And about the ninth hour Jesus cried with a loud voice, saying, Eli, Eli, lama sabachthani? that is to say, My God, my God, why hast thou forsaken me? –Matthew 27:46
My God, my God, why hast thou forsaken me? –Psalm 22:1
He is despised and rejected of men; a man of sorrows, and acquainted with grief: and we hid as it were our faces from him; he was despised, and we esteemed him not. –Isaiah 53:3
As I was taking time this week to prepare my Children’s Church lesson about (as I shudder sometimes to call it) my Easter Lesson (I personally prefer calling it Resurrection Sunday) some things struck me and I want to share them over the next few days as God allows.
The truth about the crucifixion is that people usually suffocated and after the terrible beating Jesus received on our behalf (Isaiah 53:5) the torment is for us not Him and He did it looking forward with joy (Looking unto Jesus the author and finisher of our faith; who for the joy that was set before him endured the cross, despising the shame, and is set down at the right hand of the throne of God. –Hebrews 12:2) and those who will be saved we are the joy He was looking forward to seeing. But I digress, and while hanging on the cross every time He took a breath He had to pull Himself up with His nail-pierced hands and push up on those nail-scarred feet and draw a breath in to survive a few more minutes. The pain to say the least had to be excruciating but he took the time to say seven things and we will look at one today:
My God, my God, why hast thou forsaken me?
Why such a terrible cry of complaint?
That Christ’s being forsaken of his Father was the most grievous of his sufferings, and that which he complained most of. Here he laid the most doleful accents; he did not say, “Why am I scourged? And why spit upon? And why nailed to the cross?’’ Nor did he say to his disciples, when they turned their back upon him, Why have ye forsaken me? But when his Father stood at a distance, he cried out thus; for this as it that put wormwood and gall into the affliction and misery. This brought the waters into the soul, Ps. 69:1-3.[i]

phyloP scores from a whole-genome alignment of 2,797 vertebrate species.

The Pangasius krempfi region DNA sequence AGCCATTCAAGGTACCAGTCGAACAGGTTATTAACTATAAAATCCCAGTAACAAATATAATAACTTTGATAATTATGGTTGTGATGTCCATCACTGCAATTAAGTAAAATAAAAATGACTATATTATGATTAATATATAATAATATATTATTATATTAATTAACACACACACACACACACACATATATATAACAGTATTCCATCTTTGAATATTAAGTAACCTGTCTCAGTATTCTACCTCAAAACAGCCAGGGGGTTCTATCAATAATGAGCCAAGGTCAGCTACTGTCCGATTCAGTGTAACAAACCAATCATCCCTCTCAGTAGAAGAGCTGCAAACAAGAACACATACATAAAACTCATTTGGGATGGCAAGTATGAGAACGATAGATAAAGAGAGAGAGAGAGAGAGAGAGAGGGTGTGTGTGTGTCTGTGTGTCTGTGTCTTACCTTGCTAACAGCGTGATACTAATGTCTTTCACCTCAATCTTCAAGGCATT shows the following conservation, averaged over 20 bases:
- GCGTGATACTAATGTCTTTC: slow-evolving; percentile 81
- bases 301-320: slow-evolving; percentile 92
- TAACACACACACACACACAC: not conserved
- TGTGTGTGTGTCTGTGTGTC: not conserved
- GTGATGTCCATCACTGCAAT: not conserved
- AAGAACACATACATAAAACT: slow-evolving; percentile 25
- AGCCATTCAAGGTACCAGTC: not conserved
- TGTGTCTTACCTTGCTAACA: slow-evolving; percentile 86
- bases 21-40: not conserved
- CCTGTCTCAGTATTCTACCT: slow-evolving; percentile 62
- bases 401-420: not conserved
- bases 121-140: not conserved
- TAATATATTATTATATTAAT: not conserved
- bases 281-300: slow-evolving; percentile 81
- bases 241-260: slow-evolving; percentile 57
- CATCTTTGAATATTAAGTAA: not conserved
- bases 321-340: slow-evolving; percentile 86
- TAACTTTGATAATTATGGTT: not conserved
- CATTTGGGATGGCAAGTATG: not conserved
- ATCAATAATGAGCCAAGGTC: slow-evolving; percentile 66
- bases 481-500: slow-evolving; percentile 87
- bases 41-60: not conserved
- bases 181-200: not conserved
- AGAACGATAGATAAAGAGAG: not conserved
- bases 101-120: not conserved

Because God is holy, He cannot overlook sin. On the contrary, He must punish it. The Lord Jesus had no sin of His own, but He took the guilt of our sins upon Himself. When God, as Judge, looked down and saw our sins upon the sinless Substitute, He withdrew from the Son of His love. It was this separation that wrung from the heart of Jesus what Mrs. Browning so beautifully called “Immanuel’s orphaned cry”[ii]
Jesus paid a terrible, hard price for our sins. There is a thought that says grace is cheap. No it is not. It is free for us but a price had to be paid. And it opened the door between God and man that we may have a way of salvation as John so succinctly puts it:
For God so loved the world, that he gave his only begotten Son, that whosoever believeth in him should not perish, but have everlasting life. –John 3:16
Let’s keep the focus of Easter where it belongs. It’s not about a bunny, eggs, or candy. And while family is good, and I enjoy what time I have with them it is still not what this holiday is about. It is about Jesus and what He did for us.
[i] Henry, Matthew, Matthew Henry’s Commentary on the Bible, (
Peabody, MA: Hendrickson Publishers) 1997.
[ii] William MacDonald; edited with introductions by Arthur Farstad, Believer’s Bible commentary: Old and New Testaments [computer file], electronic ed., Logos Library System, (
Nashville: Thomas Nelson) 1997, c1995 by William MacDonald.